Ocean Acidification

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Acidification in our Oceans

Oceanography
April 2, 2013

What is Ocean Acidification? “Ocean Acidification, is the worldwide reduction in the pH of seawater as a consequence of the absorption of large amounts of carbon dioxide (CO2) by the oceans.” (Britannica). Ocean acidification is largely the result of loading Earth’s atmosphere with large quantities of CO2, produced by vehicles and industrial and agricultural processes. Since the beginning of the Industrial Revolution about 1750, roughly one-third to one-half of the CO2 released into Earth’s atmosphere by human activities has been absorbed by the oceans. During that time period, scientists have estimated, the average pH of seawater declined from 8.19 to 8.05, which corresponds to a 30 percent increase in acidity. (Britannica).

Henry’s Law states “the weight of a gas dissolved by a liquid is proportional to the pressure of the gas upon the liquid” (Brittanica). In the preindustrial age the ocean released excess Carbon Dioxide to orchestrate the balance of the CO2 in the atmosphere with the CO2 in the ocean. Though we have dramatically increased our CO2 emissions, Henry’s Law still holds true. The difference is that now instead of the ocean releasing excess CO2, the ocean is absorbing CO2. At one point in time we thought this was great news. It worked wonderfully to soak up a lot of the greenhouse gases we were spewing out from our plants and automobiles and keep them from eating away at the atmosphere that protects us. We thought it was so great, in fact, that along with Germany and Japan we even considered capturing CO2, liquefying it, and pumping it into the ocean to make it disappear forever. It only took a couple experiments to realize that was not a good idea. As infinite as our deep blues seem, they can only absorb so much CO2 before it becomes a problem. “We found that mere absorption of CO2 from the atmosphere into the ocean was enough to harm marine creatures,” says Ken Caldeira, a chemical oceanographer now at the Carnegie Institution of Washington in Stanford, California.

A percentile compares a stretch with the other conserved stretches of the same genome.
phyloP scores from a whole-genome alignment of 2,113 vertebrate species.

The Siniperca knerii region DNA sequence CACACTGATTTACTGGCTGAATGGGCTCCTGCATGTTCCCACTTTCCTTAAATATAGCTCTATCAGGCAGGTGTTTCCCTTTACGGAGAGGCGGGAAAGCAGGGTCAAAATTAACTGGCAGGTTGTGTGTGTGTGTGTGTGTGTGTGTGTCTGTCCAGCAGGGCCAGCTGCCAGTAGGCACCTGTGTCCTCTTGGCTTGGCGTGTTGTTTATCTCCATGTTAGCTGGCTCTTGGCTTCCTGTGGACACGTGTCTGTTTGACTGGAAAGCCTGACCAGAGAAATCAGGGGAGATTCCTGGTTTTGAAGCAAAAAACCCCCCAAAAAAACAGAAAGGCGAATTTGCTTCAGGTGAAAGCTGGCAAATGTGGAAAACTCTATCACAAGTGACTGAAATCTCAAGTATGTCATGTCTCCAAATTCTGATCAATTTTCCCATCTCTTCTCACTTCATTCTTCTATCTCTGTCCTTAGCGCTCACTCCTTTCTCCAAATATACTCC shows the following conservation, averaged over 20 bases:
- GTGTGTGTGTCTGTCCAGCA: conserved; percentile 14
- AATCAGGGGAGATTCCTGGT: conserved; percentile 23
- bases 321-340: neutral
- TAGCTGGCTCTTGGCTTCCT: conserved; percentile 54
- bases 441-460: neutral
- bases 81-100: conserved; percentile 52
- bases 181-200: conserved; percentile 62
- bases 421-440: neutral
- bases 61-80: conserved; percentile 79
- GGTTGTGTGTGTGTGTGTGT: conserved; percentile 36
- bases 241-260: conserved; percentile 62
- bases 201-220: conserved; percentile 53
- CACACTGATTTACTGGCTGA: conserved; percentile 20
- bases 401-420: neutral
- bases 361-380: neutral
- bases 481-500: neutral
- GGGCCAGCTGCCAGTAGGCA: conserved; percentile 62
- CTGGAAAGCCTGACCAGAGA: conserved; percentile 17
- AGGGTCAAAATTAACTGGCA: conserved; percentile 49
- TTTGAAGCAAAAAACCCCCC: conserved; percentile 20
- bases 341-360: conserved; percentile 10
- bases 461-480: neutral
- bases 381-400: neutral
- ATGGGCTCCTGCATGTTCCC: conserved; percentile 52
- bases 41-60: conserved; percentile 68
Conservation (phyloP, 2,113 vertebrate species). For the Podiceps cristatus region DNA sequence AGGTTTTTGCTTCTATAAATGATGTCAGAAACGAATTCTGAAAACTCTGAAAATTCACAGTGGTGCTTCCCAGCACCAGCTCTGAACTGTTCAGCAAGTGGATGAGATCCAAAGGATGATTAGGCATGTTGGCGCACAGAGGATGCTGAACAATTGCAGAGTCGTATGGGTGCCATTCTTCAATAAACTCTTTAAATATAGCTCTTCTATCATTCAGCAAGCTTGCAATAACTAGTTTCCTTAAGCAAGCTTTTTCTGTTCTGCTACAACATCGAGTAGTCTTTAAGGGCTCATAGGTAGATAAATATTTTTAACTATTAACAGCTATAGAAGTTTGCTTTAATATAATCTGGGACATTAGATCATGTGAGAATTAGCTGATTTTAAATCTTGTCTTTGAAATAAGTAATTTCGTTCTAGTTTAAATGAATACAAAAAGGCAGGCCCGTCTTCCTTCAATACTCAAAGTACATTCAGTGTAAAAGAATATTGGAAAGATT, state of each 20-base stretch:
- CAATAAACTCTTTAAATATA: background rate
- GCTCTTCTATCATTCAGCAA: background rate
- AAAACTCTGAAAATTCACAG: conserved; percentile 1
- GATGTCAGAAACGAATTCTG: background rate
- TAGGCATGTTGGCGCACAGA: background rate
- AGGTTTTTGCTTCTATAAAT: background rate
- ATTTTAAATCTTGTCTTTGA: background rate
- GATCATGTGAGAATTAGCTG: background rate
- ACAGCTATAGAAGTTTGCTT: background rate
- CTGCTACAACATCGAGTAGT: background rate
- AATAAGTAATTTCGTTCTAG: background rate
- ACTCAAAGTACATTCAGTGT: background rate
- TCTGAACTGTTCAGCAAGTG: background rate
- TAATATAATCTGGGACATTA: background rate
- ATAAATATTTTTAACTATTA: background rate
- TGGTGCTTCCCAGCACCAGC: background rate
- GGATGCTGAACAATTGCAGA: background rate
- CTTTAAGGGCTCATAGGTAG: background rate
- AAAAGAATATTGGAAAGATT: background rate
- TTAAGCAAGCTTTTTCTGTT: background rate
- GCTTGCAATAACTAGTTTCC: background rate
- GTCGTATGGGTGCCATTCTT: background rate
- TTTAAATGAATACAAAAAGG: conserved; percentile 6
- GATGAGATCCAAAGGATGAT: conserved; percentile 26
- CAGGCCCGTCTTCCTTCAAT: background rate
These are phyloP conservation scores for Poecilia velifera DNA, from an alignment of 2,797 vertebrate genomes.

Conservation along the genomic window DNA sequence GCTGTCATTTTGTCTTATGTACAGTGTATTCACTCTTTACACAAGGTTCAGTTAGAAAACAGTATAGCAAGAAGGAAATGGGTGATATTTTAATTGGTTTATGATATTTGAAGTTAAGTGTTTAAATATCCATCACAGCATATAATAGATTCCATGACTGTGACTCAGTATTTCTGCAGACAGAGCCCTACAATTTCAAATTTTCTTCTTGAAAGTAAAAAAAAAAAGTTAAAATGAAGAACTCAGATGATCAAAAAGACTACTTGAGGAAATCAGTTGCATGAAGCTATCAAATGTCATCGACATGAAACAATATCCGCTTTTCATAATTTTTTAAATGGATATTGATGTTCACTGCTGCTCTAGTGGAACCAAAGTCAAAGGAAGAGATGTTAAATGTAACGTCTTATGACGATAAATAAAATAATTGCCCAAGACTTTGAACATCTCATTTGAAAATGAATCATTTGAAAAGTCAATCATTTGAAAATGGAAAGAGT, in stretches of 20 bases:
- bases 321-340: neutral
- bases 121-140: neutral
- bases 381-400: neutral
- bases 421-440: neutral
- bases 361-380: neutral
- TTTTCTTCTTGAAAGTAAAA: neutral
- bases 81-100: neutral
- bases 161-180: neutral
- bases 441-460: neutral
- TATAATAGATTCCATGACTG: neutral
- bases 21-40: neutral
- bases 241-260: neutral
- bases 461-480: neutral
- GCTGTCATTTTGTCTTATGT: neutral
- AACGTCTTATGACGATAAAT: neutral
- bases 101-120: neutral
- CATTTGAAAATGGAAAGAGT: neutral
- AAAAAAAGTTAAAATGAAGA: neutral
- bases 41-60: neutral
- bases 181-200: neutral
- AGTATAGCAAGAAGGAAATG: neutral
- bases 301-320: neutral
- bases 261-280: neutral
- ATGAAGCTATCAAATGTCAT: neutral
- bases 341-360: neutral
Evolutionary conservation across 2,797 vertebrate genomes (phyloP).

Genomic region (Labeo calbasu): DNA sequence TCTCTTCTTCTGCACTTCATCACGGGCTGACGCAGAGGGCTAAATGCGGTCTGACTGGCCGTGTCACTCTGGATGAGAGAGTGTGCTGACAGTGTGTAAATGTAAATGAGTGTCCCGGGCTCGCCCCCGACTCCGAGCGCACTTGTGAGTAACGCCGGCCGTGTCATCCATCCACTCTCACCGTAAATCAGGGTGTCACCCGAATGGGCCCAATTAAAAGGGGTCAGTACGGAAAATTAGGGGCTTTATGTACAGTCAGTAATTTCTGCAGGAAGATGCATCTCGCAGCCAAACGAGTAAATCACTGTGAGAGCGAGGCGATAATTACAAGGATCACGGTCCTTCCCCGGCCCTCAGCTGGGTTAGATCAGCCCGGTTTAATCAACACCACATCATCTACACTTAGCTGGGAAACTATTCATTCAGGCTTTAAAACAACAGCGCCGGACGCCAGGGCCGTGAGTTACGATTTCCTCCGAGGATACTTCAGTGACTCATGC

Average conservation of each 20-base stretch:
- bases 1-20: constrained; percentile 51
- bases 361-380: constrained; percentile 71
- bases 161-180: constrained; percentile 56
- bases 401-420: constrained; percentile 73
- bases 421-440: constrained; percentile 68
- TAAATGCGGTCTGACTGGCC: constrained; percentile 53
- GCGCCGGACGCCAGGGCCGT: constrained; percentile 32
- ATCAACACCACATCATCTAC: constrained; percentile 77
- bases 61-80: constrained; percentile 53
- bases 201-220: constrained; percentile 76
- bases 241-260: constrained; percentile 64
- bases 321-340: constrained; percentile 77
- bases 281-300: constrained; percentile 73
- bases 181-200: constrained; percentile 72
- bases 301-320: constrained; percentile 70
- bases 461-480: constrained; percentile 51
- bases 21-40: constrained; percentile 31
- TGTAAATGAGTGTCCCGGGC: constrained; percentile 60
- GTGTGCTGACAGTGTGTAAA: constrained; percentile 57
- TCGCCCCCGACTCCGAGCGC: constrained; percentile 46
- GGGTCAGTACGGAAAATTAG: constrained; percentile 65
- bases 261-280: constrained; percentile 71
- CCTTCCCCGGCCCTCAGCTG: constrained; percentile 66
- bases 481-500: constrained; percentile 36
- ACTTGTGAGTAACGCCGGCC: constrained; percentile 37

When carbon dioxide gas dissolves into seawater, it makes the water more acidic. At the same time, the increasing concentration of dissolved carbon dioxide reduces the concentration of dissolved calcium carbonate that is available for marine life.

These two combined effects are a serious problem for small shelled creatures called pteropods. The decrease in the amount of carbonate ions that they use to make their shells means their shells will be weaker and will make them more susceptible to predators. Furthermore, the more acidic water erodes away the pteropods’ already small, weak shell. If you are like the majority of the population, you will probably ask “What does this mean to me and why should I care?”

After acidification has destabilized one species or ecosystem, the damage could ripple up and down the food chain. Especially worrisome is the fact that the shelled plankton under threat are efficient at storing CO2. When the creatures that eat the plankton die, their shells and organic remains fall to the ocean floor, sequestering carbon in the deep water and sediments. “Cold-water plankton are powerful allies in preventing atmospheric CO2 from climbing higher than it already is,” says David Hutchins, a biological oceanographer at the University of Southern California in Los Angeles. Therefore, their rapid decline could quickly turn the planet hotter. “Currently the ocean is a sink for CO2, that is, it takes in more CO2 from the atmosphere than it releases,” Hutchins explains. “But a warming and acidifying ocean could become a net source of CO2.” In other words, the world’s seas could begin releasing an increasing amount of the gas into the atmosphere, just like we are doing with our cars and power plants every day.

The most commonly known effect of the acidification of the ocean is the “bleaching” of the coral reefs. “Today’s reefs are as much as 5,000...
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